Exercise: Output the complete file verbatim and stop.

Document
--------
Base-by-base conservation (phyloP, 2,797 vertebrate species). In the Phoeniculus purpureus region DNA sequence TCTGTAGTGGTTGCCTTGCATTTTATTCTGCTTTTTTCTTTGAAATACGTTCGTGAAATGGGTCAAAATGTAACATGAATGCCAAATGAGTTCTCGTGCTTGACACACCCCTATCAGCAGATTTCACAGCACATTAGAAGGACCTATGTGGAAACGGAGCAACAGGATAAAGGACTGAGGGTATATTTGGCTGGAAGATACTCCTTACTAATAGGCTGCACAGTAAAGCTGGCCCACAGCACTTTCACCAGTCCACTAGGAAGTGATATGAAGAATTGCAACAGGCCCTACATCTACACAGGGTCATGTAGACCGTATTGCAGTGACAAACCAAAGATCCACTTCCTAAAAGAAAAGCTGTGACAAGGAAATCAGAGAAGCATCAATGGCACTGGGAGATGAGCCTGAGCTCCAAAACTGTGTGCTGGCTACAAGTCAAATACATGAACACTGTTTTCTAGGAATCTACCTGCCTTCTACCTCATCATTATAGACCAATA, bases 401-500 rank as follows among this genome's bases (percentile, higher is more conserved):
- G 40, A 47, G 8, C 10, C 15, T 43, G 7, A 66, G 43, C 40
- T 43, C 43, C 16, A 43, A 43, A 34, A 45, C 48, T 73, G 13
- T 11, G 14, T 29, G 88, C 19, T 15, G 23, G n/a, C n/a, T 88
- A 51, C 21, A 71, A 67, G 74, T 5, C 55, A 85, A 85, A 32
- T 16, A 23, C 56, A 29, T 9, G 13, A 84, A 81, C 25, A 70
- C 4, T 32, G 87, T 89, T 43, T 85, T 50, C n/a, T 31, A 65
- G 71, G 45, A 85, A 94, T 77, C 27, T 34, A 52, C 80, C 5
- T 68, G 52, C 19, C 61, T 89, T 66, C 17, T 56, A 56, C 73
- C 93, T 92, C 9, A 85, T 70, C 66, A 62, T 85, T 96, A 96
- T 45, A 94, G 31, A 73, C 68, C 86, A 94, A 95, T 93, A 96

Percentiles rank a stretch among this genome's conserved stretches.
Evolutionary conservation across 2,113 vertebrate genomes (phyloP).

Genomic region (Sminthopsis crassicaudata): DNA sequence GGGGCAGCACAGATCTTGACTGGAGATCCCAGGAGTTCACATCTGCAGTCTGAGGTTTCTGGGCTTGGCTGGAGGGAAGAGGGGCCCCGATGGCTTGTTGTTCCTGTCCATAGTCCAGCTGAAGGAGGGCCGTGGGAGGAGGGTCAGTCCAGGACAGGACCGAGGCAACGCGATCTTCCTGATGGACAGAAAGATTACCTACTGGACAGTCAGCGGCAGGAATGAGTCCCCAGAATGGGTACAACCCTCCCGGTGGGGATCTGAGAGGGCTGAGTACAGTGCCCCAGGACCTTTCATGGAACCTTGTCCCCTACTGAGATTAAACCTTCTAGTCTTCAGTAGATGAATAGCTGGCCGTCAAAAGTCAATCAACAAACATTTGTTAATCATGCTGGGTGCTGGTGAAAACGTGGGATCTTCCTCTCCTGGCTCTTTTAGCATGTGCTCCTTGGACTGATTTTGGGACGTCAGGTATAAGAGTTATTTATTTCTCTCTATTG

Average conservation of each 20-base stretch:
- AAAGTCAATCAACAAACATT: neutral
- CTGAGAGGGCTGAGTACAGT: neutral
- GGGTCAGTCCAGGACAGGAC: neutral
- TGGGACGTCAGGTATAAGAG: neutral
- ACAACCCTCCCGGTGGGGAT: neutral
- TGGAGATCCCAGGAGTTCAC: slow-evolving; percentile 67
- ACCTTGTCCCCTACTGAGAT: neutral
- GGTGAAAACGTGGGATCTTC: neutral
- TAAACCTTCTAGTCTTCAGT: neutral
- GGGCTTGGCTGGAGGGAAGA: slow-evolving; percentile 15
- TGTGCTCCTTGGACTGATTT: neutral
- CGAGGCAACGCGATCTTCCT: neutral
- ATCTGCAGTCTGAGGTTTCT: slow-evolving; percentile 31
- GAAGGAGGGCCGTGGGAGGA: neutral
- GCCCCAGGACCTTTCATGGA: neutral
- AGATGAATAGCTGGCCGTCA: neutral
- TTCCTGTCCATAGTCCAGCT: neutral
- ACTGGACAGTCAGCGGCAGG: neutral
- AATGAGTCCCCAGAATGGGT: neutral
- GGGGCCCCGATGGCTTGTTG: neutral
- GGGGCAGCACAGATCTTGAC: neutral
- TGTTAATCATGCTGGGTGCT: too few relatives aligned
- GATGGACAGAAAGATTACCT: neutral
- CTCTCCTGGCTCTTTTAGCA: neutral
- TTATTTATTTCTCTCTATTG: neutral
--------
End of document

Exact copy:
Base-by-base conservation (phyloP, 2,797 vertebrate species). In the Phoeniculus purpureus region DNA sequence TCTGTAGTGGTTGCCTTGCATTTTATTCTGCTTTTTTCTTTGAAATACGTTCGTGAAATGGGTCAAAATGTAACATGAATGCCAAATGAGTTCTCGTGCTTGACACACCCCTATCAGCAGATTTCACAGCACATTAGAAGGACCTATGTGGAAACGGAGCAACAGGATAAAGGACTGAGGGTATATTTGGCTGGAAGATACTCCTTACTAATAGGCTGCACAGTAAAGCTGGCCCACAGCACTTTCACCAGTCCACTAGGAAGTGATATGAAGAATTGCAACAGGCCCTACATCTACACAGGGTCATGTAGACCGTATTGCAGTGACAAACCAAAGATCCACTTCCTAAAAGAAAAGCTGTGACAAGGAAATCAGAGAAGCATCAATGGCACTGGGAGATGAGCCTGAGCTCCAAAACTGTGTGCTGGCTACAAGTCAAATACATGAACACTGTTTTCTAGGAATCTACCTGCCTTCTACCTCATCATTATAGACCAATA, bases 401-500 rank as follows among this genome's bases (percentile, higher is more conserved):
- G 40, A 47, G 8, C 10, C 15, T 43, G 7, A 66, G 43, C 40
- T 43, C 43, C 16, A 43, A 43, A 34, A 45, C 48, T 73, G 13
- T 11, G 14, T 29, G 88, C 19, T 15, G 23, G n/a, C n/a, T 88
- A 51, C 21, A 71, A 67, G 74, T 5, C 55, A 85, A 85, A 32
- T 16, A 23, C 56, A 29, T 9, G 13, A 84, A 81, C 25, A 70
- C 4, T 32, G 87, T 89, T 43, T 85, T 50, C n/a, T 31, A 65
- G 71, G 45, A 85, A 94, T 77, C 27, T 34, A 52, C 80, C 5
- T 68, G 52, C 19, C 61, T 89, T 66, C 17, T 56, A 56, C 73
- C 93, T 92, C 9, A 85, T 70, C 66, A 62, T 85, T 96, A 96
- T 45, A 94, G 31, A 73, C 68, C 86, A 94, A 95, T 93, A 96

Percentiles rank a stretch among this genome's conserved stretches.
Evolutionary conservation across 2,113 vertebrate genomes (phyloP).

Genomic region (Sminthopsis crassicaudata): DNA sequence GGGGCAGCACAGATCTTGACTGGAGATCCCAGGAGTTCACATCTGCAGTCTGAGGTTTCTGGGCTTGGCTGGAGGGAAGAGGGGCCCCGATGGCTTGTTGTTCCTGTCCATAGTCCAGCTGAAGGAGGGCCGTGGGAGGAGGGTCAGTCCAGGACAGGACCGAGGCAACGCGATCTTCCTGATGGACAGAAAGATTACCTACTGGACAGTCAGCGGCAGGAATGAGTCCCCAGAATGGGTACAACCCTCCCGGTGGGGATCTGAGAGGGCTGAGTACAGTGCCCCAGGACCTTTCATGGAACCTTGTCCCCTACTGAGATTAAACCTTCTAGTCTTCAGTAGATGAATAGCTGGCCGTCAAAAGTCAATCAACAAACATTTGTTAATCATGCTGGGTGCTGGTGAAAACGTGGGATCTTCCTCTCCTGGCTCTTTTAGCATGTGCTCCTTGGACTGATTTTGGGACGTCAGGTATAAGAGTTATTTATTTCTCTCTATTG

Average conservation of each 20-base stretch:
- AAAGTCAATCAACAAACATT: neutral
- CTGAGAGGGCTGAGTACAGT: neutral
- GGGTCAGTCCAGGACAGGAC: neutral
- TGGGACGTCAGGTATAAGAG: neutral
- ACAACCCTCCCGGTGGGGAT: neutral
- TGGAGATCCCAGGAGTTCAC: slow-evolving; percentile 67
- ACCTTGTCCCCTACTGAGAT: neutral
- GGTGAAAACGTGGGATCTTC: neutral
- TAAACCTTCTAGTCTTCAGT: neutral
- GGGCTTGGCTGGAGGGAAGA: slow-evolving; percentile 15
- TGTGCTCCTTGGACTGATTT: neutral
- CGAGGCAACGCGATCTTCCT: neutral
- ATCTGCAGTCTGAGGTTTCT: slow-evolving; percentile 31
- GAAGGAGGGCCGTGGGAGGA: neutral
- GCCCCAGGACCTTTCATGGA: neutral
- AGATGAATAGCTGGCCGTCA: neutral
- TTCCTGTCCATAGTCCAGCT: neutral
- ACTGGACAGTCAGCGGCAGG: neutral
- AATGAGTCCCCAGAATGGGT: neutral
- GGGGCCCCGATGGCTTGTTG: neutral
- GGGGCAGCACAGATCTTGAC: neutral
- TGTTAATCATGCTGGGTGCT: too few relatives aligned
- GATGGACAGAAAGATTACCT: neutral
- CTCTCCTGGCTCTTTTAGCA: neutral
- TTATTTATTTCTCTCTATTG: neutral